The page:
“Wherefore Lamech, being angry, slew [Irad], not like unto Cain, his brother Abel, for the sake of getting gain, but he slew him for the oath’s sake. For, from the days of Cain, there was a secret combination, and their works were in the dark, and they knew every man his brother.” (Moses 5:50-51).
This murder is best understood in the context of Cain. Cain was one of the sons of Adam and Eve. He was the older brother of Abel. By the time Cain and Abel were born there were many people on the earth – many children and descendants of Adam and Eve – but by this point many were wicked. It does not take people long to fall away from the truth and to become wicked, even degenerate. Here is the story as found in the book of Moses:
“And Adam and Eve blessed the name of God, and they made all things known unto their sons and their daughters. And Satan came among them, saying: I am also a son of God; and he commanded them, saying: Believe it not; and they believed it not, and they loved Satan more than God. And men began from that time forth to be carnal, sensual, and devilish. And the Lord God called upon men by the Holy Ghost everywhere and commanded them that they should repent; And as many as believed in the Son, and repented of their sins, should be saved; and as many as believed not and repented not, should be damned; and the words went forth out of the mouth of God in a firm decree; wherefore they must be fulfilled. And Adam and Eve, his wife, ceased not to call upon God. And Adam knew Eve his wife, and she conceived and bare Cain, and said: I have gotten a man from the Lord; wherefore he may not reject his words. But behold, Cain hearkened not, saying: Who is the Lord that I should know him? And she again conceived and bare his brother Abel. And Abel hearkened unto the voice of the Lord. And Abel was a keeper of sheep, but Cain was a tiller of the ground.” (Moses 5:12-17).
It is clear that many of Adam and Eve’s children followed Satan. They had more children, hoping that they would follow their counsels and teachings. Many did not. Cain was not the first of the wicked children but he became one of the most wicked. Cain was a farmer, his brother Abel was a shepherd. Abel followed after the statutes and commandments of God. He was a righteous man who performed his sacrifices with exactness and honor.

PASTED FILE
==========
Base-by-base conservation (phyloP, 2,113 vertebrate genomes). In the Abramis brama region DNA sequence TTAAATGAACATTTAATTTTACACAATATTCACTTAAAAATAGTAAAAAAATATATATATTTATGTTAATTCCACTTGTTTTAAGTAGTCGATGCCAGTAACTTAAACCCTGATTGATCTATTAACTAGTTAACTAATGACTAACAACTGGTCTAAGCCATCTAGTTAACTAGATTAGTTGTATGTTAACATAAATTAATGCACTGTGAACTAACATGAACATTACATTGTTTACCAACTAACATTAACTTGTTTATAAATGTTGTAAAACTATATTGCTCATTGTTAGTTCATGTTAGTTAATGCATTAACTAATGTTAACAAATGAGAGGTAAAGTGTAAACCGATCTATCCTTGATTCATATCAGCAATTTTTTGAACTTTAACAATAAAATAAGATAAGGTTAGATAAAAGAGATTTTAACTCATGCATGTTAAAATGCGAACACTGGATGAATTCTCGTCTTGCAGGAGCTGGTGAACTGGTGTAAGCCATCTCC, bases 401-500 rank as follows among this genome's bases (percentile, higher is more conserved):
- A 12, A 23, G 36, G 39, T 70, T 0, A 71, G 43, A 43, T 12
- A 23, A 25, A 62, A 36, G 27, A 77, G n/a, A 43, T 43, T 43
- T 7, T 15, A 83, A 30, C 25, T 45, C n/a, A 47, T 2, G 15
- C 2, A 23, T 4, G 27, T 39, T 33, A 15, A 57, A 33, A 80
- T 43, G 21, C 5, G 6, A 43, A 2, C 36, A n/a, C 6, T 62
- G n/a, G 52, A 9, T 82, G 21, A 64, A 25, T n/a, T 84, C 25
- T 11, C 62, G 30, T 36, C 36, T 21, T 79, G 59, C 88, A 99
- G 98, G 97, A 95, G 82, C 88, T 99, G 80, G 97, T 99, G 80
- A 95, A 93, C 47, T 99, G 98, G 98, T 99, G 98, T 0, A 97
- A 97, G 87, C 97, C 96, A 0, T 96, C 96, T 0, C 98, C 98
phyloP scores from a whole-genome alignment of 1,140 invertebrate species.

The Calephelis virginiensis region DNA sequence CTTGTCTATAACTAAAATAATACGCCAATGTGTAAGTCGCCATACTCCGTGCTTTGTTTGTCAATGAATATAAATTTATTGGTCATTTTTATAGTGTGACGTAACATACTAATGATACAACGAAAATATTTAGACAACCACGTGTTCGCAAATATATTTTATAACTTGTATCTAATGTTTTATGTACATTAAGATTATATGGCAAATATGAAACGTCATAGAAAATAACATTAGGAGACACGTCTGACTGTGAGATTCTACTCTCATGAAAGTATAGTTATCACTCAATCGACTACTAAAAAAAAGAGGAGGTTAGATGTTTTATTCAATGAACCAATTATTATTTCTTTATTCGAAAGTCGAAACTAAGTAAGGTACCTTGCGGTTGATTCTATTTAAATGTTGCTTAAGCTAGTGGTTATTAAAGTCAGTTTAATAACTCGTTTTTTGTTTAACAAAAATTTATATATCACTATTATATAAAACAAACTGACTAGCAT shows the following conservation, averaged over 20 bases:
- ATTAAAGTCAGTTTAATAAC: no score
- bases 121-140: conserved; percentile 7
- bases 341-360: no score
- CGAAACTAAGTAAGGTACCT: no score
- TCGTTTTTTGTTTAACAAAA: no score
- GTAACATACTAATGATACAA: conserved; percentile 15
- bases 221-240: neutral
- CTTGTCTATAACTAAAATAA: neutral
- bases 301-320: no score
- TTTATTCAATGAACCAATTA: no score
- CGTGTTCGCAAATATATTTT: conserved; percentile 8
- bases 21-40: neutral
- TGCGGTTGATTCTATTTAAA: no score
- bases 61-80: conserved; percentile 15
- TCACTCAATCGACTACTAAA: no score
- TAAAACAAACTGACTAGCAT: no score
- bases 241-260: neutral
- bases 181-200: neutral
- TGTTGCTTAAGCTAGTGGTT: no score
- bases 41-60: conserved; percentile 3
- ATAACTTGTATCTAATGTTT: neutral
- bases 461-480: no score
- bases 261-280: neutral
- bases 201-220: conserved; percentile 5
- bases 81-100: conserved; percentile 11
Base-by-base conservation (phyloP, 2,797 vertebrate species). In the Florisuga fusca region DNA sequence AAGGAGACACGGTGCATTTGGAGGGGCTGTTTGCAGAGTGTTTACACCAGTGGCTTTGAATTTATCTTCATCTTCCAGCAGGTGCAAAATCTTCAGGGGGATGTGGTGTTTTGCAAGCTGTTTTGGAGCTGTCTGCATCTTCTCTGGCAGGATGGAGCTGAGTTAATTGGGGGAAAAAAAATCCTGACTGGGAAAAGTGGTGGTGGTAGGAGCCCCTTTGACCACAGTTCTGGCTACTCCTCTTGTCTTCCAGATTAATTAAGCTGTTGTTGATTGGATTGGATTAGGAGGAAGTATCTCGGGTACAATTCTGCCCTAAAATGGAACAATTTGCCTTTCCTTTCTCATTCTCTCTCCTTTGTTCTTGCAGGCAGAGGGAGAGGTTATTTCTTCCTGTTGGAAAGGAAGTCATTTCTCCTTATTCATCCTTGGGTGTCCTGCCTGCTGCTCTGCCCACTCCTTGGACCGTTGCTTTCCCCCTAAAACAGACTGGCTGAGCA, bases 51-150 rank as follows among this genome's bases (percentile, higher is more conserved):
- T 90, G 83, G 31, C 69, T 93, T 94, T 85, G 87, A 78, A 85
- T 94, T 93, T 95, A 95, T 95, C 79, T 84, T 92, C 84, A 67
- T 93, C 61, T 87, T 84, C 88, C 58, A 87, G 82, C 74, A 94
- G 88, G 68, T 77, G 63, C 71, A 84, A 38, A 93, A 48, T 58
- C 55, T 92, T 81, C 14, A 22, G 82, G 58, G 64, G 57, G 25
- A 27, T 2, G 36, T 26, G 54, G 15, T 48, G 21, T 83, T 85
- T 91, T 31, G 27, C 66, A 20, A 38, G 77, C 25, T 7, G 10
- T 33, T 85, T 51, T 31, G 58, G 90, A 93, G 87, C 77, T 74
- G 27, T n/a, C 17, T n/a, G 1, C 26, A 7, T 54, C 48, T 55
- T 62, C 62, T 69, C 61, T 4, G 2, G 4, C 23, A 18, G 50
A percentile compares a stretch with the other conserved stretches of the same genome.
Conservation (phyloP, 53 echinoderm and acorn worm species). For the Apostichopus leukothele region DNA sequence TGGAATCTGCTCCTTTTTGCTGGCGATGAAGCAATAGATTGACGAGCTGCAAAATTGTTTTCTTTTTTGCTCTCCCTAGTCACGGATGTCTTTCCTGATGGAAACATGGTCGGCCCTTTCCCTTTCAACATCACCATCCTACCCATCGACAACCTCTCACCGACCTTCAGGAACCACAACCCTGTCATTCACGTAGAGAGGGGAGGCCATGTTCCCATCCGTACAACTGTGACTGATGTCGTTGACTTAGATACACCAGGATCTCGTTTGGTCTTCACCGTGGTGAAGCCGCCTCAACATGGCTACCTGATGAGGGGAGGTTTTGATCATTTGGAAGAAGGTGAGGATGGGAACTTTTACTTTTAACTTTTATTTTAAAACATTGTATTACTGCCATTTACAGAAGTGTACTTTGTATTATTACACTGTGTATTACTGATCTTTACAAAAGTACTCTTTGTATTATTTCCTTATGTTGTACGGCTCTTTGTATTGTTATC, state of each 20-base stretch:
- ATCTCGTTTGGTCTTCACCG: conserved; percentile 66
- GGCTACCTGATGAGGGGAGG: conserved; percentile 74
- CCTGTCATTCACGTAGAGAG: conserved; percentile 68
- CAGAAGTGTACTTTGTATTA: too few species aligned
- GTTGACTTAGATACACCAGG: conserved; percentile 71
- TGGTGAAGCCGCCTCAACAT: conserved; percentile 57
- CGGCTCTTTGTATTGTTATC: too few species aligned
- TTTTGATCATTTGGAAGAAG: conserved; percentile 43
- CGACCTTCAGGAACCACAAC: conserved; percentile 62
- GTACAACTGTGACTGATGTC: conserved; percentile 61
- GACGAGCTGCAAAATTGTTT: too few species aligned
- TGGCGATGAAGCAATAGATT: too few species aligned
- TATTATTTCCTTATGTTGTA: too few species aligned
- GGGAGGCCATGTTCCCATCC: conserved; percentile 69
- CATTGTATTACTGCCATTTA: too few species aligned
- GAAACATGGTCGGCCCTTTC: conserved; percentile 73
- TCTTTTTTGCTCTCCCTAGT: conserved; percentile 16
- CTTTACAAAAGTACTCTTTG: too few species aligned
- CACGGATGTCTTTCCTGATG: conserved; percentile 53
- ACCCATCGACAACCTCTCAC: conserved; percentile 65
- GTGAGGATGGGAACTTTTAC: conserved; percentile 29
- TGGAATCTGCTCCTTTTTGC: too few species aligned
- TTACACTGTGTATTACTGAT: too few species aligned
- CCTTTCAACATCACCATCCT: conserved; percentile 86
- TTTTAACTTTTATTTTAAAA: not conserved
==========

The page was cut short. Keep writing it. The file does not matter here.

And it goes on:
Continuing with the story:
“18 And Cain loved Satan more than God. And Satan commanded him, saying: Make an offering unto the Lord.
19 And in process of time it came to pass that Cain brought of the fruit of the ground an offering unto the Lord.
20 And Abel, he also brought of the firstlings of his flock, and of the fat thereof. And the Lord had respect unto Abel, and to his offering;
21 But unto Cain, and to his offering, he had not respect. Now Satan knew this, and it pleased him. And Cain was very wroth, and his countenance fell.
22 And the Lord said unto Cain: Why art thou wroth? Why is thy countenance fallen?
23 If thou doest well, thou shalt be accepted. And if thou doest not well, sin lieth at the door, and Satan desireth to have thee; and except thou shalt hearken unto my commandments, I will deliver thee up, and it shall be unto thee according to his desire. And thou shalt rule over him;
24 For from this time forth thou shalt be the father of his lies; thou shalt be called Perdition; for thou wast also before the world.
25 And it shall be said in time to come—That these abominations were had from Cain; for he rejected the greater counsel which was had from God; and this is a cursing which I will put upon thee, except thou repent.
26 And Cain was wroth, and listened not any more to the voice of the Lord, neither to Abel, his brother, who walked in holiness before the Lord.
27 And Adam and his wife mourned before the Lord, because of Cain and his brethren.” (Moses 5:18-27).
The commandment and covenant Adam and Eve and their children had received was to offer up animal sacrifices in the similitude of the sacrifice of the Only Begotten of God. It was a blood sacrifice in expectation of the Atonement of the Son of God. Abel offered up a blood sacrifice, Cain did not. Cain listened to Satan and tried to offer up the fruit of the ground – whatever he farmed – instead of offering up an animal sacrifice. He offered a sacrifice but not the sacrifice the Lord required; Cain offered up the sacrifice Satan wanted him to. Satan knew the sacrifice would be rejected. Satan knew how Cain would react – he knew he would be upset and curse God. He was and he did.
Then Cain started off the deep end – he made a pact with Satan; it was a pact of secrets and murder for gain. “And it came to pass that Cain took one of his brothers’ daughters to wife, and they loved Satan more than God. And Satan said unto Cain: Swear unto me by thy throat, and if thou tell it thou shalt die; and swear thy brethren by their heads, and by the living God, that they tell it not; for if they tell it, they shall surely die; and this that thy father may not know it; and this day I will deliver thy brother Abel into thine hands. And Satan sware unto Cain that he would do according to his commands. And all these things were done in secret. And Cain said: Truly I am Mahan, the master of this great secret, that I may murder and get gain. Wherefore Cain was called Master Mahan, and he gloried in his wickedness.” (Moses 5:28-31).